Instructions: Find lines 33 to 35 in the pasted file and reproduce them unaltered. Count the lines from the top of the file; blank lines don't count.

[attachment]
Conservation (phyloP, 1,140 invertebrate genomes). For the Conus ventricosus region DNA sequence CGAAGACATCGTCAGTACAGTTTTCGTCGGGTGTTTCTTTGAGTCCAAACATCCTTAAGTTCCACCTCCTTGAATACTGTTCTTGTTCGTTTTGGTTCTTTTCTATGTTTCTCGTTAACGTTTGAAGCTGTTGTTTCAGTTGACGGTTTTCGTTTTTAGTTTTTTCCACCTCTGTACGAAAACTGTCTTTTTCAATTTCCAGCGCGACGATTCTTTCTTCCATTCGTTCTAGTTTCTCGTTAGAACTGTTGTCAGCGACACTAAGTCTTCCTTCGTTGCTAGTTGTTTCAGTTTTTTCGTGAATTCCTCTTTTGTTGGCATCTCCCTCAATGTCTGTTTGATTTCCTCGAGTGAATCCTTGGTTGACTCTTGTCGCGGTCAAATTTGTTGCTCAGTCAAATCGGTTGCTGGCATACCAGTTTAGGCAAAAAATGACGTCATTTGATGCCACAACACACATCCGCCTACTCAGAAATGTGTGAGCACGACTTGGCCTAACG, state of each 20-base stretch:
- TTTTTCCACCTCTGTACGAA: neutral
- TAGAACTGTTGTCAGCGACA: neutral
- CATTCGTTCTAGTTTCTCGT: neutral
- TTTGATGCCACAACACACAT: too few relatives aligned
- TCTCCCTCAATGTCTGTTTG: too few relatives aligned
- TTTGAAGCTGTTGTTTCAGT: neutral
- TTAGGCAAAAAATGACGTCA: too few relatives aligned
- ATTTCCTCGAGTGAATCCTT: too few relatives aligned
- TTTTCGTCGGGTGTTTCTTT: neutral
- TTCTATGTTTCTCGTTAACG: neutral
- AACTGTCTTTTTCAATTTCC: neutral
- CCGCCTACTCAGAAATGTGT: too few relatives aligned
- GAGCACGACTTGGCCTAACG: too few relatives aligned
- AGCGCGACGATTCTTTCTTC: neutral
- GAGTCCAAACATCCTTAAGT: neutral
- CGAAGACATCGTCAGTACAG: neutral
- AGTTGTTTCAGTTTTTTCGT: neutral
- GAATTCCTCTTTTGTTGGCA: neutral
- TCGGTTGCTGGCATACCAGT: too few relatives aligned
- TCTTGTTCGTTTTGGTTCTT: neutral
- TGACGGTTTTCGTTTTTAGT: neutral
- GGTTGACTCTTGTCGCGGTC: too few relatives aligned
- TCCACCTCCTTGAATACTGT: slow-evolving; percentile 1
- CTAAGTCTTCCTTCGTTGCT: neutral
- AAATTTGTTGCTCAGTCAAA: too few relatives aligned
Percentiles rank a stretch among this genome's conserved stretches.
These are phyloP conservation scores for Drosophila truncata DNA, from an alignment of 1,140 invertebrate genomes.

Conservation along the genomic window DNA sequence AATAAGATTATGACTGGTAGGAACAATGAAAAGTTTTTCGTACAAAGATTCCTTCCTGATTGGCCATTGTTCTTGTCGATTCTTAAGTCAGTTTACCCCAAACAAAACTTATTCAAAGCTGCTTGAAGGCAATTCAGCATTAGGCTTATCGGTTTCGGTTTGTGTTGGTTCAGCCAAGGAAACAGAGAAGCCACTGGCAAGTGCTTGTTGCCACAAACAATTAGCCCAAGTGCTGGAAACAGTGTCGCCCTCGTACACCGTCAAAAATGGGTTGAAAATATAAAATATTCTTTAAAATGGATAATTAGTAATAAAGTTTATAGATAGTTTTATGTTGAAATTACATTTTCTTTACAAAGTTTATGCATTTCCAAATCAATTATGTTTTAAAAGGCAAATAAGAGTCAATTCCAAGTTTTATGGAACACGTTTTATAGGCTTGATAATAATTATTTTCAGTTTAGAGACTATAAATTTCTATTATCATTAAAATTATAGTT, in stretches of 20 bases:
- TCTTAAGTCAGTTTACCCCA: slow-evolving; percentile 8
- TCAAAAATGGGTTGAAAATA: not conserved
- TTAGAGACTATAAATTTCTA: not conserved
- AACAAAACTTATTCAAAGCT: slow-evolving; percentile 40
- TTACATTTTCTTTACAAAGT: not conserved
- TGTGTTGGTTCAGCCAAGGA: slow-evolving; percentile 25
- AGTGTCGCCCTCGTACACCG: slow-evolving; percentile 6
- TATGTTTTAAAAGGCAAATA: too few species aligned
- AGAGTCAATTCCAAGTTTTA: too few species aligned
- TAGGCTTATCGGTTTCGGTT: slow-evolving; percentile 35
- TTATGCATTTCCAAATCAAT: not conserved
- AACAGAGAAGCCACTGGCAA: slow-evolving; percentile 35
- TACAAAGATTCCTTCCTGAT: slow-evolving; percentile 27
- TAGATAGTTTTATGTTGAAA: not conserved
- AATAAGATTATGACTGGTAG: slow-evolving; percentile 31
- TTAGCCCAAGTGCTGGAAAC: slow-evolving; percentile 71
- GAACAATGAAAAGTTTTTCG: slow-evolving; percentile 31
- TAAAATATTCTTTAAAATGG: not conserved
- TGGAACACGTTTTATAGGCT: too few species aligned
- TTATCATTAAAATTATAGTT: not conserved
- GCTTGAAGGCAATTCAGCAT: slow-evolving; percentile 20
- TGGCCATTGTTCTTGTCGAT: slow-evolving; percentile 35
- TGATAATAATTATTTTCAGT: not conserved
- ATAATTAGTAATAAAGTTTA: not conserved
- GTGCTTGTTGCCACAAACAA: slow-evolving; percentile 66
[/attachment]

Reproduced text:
- AACAAAACTTATTCAAAGCT: slow-evolving; percentile 40
- TTACATTTTCTTTACAAAGT: not conserved
- TGTGTTGGTTCAGCCAAGGA: slow-evolving; percentile 25